Written by: Rahuldeep Singh Gill
According to Sikh scripture, the most blessed moments consist of opportunities to "see" the divine, or rather to experience divine love. Put another way, every breath spent remembering the divine Lover is sacred. With every breath the human individual gets closer to death, but he or she also has the opportunity to remember Kartar with every breath and thereby get closer to Him. This remembrance and this seeing can happen both in individual prayer, and congregational assembly. Both are required in Sikh piety.
In considering the course of the day, the Gurus recognized the period just before dawn as the time to rise, bathe, and immerse oneself in contemplation before commencing the workday. This period during the last part of the night and before the dawn is known in Sikh tradition as the Amrit Vela ("ambrosial hour"). Guru Nanak (1469-1539) placed contemplation at this hour at the heart of the spiritual quest:
What could I offer that I would see His court?
What could I say that He would love me?
Chant the Name in the ambrosial hour, contemplating His Greatness. (GG 2)
By putting Kartar first in the morning, Sikhs believe they can enact truth throughout the workday, until it is time again to gather for evening prayers and retire in the night. Because of such emphasis on daily devotion, there has never been a "holy day" of the week for Sikhs, like the Jewish and Christian Sabbath (Saturday or Sunday), or the Muslim Jumma (Friday).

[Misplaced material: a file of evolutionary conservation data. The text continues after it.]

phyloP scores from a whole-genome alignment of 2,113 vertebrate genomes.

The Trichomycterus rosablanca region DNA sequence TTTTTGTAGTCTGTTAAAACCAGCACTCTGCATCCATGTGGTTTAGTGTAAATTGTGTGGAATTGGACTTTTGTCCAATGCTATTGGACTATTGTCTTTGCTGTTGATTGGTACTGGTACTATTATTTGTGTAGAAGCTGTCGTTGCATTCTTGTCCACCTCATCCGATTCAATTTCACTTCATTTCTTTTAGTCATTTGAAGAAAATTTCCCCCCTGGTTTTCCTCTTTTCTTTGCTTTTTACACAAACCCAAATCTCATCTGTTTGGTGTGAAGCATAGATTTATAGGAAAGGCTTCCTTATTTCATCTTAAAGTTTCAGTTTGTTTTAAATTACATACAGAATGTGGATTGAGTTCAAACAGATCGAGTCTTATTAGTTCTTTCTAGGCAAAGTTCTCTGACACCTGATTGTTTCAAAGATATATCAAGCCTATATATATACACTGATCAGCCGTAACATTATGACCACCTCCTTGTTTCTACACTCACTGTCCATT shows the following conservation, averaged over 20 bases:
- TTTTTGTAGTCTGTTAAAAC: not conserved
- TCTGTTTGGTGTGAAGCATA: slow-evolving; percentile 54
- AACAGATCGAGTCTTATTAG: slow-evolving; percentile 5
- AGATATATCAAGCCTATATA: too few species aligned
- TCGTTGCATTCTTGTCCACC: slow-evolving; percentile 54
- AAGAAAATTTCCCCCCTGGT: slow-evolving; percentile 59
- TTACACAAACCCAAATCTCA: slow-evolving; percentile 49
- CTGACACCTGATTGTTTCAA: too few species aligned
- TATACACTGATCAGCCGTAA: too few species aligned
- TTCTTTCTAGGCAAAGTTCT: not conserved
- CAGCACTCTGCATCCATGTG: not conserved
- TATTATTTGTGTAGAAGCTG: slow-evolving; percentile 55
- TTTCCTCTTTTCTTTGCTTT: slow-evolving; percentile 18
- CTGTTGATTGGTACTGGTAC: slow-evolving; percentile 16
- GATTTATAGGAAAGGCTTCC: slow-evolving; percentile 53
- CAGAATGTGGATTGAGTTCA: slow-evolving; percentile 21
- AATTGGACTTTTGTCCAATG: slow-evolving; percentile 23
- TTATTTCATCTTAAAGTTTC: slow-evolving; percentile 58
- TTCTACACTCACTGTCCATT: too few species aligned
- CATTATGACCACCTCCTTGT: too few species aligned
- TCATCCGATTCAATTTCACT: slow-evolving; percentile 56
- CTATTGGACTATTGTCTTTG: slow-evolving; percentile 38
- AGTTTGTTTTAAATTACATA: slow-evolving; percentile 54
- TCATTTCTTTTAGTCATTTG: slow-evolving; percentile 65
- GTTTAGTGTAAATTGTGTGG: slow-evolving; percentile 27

There are, however, certain days of the year when the community is invited to gather. Guru Nanak himself composed verses for the barah mah ("twelve months"), and Sikhs celebrate the beginning of each lunar month (according to the Bikrami Lunar Calendar) by reading from these compositions. This first day of the month is called sangrand and the special reading of verses from the Guru's compositions is followed by distribution of karah parshad, the sweet sacramental pudding that Sikhs distribute at all congregational gatherings. In the rural Punjab, with its close ties to agriculture and cycles of nature, it is not uncommon to see a spike in visitation to Gurdwaras on the day of the no-moon-night (called masia) and on full moon nights (puran mah) as well.